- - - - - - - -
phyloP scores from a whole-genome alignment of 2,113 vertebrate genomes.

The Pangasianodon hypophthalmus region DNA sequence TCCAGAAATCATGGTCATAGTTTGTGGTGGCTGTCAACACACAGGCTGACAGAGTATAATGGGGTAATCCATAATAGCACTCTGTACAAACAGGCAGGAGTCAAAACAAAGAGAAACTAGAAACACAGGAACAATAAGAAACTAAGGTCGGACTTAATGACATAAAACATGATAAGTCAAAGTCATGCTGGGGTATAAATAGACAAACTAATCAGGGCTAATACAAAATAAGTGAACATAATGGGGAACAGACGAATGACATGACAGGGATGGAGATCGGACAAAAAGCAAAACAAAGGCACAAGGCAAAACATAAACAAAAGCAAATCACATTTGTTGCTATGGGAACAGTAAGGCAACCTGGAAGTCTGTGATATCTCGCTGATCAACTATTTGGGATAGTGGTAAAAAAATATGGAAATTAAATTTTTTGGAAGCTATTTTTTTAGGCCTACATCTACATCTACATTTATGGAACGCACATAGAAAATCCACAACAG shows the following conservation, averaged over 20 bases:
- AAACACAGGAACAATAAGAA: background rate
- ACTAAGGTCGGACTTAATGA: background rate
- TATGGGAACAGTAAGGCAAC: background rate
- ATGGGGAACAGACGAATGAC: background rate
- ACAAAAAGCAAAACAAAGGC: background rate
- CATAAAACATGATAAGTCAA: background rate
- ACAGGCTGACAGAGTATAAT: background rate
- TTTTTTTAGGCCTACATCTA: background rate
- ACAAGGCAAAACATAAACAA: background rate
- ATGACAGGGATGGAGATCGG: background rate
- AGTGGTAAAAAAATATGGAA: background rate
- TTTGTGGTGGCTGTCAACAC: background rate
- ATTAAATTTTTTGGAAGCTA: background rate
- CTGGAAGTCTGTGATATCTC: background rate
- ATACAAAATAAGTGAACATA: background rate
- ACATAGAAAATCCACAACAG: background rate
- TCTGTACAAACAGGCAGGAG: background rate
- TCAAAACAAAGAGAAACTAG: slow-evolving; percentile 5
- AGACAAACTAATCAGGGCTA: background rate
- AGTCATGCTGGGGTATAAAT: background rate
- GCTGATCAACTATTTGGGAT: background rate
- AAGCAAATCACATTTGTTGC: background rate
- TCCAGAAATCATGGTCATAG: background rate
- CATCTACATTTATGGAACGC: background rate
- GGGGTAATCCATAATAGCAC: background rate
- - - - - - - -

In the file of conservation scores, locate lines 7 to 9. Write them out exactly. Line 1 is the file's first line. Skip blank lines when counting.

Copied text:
- ACAAAAAGCAAAACAAAGGC: background rate
- CATAAAACATGATAAGTCAA: background rate
- ACAGGCTGACAGAGTATAAT: background rate